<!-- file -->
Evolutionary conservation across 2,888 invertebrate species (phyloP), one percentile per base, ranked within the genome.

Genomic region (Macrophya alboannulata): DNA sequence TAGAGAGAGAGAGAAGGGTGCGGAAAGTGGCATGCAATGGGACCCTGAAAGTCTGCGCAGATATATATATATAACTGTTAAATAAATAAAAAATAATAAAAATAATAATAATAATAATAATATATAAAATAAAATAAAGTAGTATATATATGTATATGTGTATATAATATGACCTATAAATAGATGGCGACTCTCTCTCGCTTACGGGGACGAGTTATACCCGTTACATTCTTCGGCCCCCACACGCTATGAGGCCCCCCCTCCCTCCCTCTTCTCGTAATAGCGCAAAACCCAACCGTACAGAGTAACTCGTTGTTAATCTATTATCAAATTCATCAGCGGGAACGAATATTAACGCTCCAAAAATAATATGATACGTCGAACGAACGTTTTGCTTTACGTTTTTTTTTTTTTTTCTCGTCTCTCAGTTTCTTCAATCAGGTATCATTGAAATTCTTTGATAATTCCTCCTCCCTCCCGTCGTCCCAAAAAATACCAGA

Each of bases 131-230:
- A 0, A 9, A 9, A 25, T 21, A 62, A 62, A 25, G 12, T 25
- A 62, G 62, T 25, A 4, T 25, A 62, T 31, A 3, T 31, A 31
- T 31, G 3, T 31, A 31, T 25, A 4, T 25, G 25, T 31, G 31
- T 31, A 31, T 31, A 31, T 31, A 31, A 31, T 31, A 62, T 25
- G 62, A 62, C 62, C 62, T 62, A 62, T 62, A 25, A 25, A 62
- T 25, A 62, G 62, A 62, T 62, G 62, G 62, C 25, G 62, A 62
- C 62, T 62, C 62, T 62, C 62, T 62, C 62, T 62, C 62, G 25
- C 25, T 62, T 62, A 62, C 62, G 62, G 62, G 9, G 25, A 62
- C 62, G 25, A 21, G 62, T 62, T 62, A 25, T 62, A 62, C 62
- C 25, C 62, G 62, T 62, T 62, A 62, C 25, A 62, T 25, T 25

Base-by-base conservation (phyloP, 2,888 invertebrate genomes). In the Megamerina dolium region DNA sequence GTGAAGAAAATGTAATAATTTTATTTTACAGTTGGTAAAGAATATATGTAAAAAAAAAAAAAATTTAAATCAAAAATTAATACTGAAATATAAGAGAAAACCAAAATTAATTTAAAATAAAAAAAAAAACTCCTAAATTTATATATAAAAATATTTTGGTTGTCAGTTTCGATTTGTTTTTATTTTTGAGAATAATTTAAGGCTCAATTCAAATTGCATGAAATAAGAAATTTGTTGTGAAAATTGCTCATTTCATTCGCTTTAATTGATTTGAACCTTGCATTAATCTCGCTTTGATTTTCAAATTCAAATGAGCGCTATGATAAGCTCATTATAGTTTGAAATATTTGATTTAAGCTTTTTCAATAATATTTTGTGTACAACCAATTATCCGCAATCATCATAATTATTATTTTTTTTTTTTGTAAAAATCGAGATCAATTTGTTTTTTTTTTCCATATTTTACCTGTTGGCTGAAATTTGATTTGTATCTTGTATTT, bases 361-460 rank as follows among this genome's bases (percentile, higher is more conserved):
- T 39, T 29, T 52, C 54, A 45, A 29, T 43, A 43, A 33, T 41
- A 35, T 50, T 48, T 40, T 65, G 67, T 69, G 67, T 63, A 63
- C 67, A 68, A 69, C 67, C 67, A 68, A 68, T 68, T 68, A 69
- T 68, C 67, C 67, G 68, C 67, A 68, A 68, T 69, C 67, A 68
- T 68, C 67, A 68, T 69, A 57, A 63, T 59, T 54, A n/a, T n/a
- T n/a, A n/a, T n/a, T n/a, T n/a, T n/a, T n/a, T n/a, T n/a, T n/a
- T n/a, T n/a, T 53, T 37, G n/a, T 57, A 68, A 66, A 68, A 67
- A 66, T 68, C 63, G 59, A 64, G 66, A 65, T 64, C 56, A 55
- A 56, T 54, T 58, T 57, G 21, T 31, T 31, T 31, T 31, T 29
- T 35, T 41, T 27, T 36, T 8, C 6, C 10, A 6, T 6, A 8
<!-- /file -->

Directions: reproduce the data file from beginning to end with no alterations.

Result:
Evolutionary conservation across 2,888 invertebrate species (phyloP), one percentile per base, ranked within the genome.

Genomic region (Macrophya alboannulata): DNA sequence TAGAGAGAGAGAGAAGGGTGCGGAAAGTGGCATGCAATGGGACCCTGAAAGTCTGCGCAGATATATATATATAACTGTTAAATAAATAAAAAATAATAAAAATAATAATAATAATAATAATATATAAAATAAAATAAAGTAGTATATATATGTATATGTGTATATAATATGACCTATAAATAGATGGCGACTCTCTCTCGCTTACGGGGACGAGTTATACCCGTTACATTCTTCGGCCCCCACACGCTATGAGGCCCCCCCTCCCTCCCTCTTCTCGTAATAGCGCAAAACCCAACCGTACAGAGTAACTCGTTGTTAATCTATTATCAAATTCATCAGCGGGAACGAATATTAACGCTCCAAAAATAATATGATACGTCGAACGAACGTTTTGCTTTACGTTTTTTTTTTTTTTTCTCGTCTCTCAGTTTCTTCAATCAGGTATCATTGAAATTCTTTGATAATTCCTCCTCCCTCCCGTCGTCCCAAAAAATACCAGA

Each of bases 131-230:
- A 0, A 9, A 9, A 25, T 21, A 62, A 62, A 25, G 12, T 25
- A 62, G 62, T 25, A 4, T 25, A 62, T 31, A 3, T 31, A 31
- T 31, G 3, T 31, A 31, T 25, A 4, T 25, G 25, T 31, G 31
- T 31, A 31, T 31, A 31, T 31, A 31, A 31, T 31, A 62, T 25
- G 62, A 62, C 62, C 62, T 62, A 62, T 62, A 25, A 25, A 62
- T 25, A 62, G 62, A 62, T 62, G 62, G 62, C 25, G 62, A 62
- C 62, T 62, C 62, T 62, C 62, T 62, C 62, T 62, C 62, G 25
- C 25, T 62, T 62, A 62, C 62, G 62, G 62, G 9, G 25, A 62
- C 62, G 25, A 21, G 62, T 62, T 62, A 25, T 62, A 62, C 62
- C 25, C 62, G 62, T 62, T 62, A 62, C 25, A 62, T 25, T 25

Base-by-base conservation (phyloP, 2,888 invertebrate genomes). In the Megamerina dolium region DNA sequence GTGAAGAAAATGTAATAATTTTATTTTACAGTTGGTAAAGAATATATGTAAAAAAAAAAAAAATTTAAATCAAAAATTAATACTGAAATATAAGAGAAAACCAAAATTAATTTAAAATAAAAAAAAAAACTCCTAAATTTATATATAAAAATATTTTGGTTGTCAGTTTCGATTTGTTTTTATTTTTGAGAATAATTTAAGGCTCAATTCAAATTGCATGAAATAAGAAATTTGTTGTGAAAATTGCTCATTTCATTCGCTTTAATTGATTTGAACCTTGCATTAATCTCGCTTTGATTTTCAAATTCAAATGAGCGCTATGATAAGCTCATTATAGTTTGAAATATTTGATTTAAGCTTTTTCAATAATATTTTGTGTACAACCAATTATCCGCAATCATCATAATTATTATTTTTTTTTTTTGTAAAAATCGAGATCAATTTGTTTTTTTTTTCCATATTTTACCTGTTGGCTGAAATTTGATTTGTATCTTGTATTT, bases 361-460 rank as follows among this genome's bases (percentile, higher is more conserved):
- T 39, T 29, T 52, C 54, A 45, A 29, T 43, A 43, A 33, T 41
- A 35, T 50, T 48, T 40, T 65, G 67, T 69, G 67, T 63, A 63
- C 67, A 68, A 69, C 67, C 67, A 68, A 68, T 68, T 68, A 69
- T 68, C 67, C 67, G 68, C 67, A 68, A 68, T 69, C 67, A 68
- T 68, C 67, A 68, T 69, A 57, A 63, T 59, T 54, A n/a, T n/a
- T n/a, A n/a, T n/a, T n/a, T n/a, T n/a, T n/a, T n/a, T n/a, T n/a
- T n/a, T n/a, T 53, T 37, G n/a, T 57, A 68, A 66, A 68, A 67
- A 66, T 68, C 63, G 59, A 64, G 66, A 65, T 64, C 56, A 55
- A 56, T 54, T 58, T 57, G 21, T 31, T 31, T 31, T 31, T 29
- T 35, T 41, T 27, T 36, T 8, C 6, C 10, A 6, T 6, A 8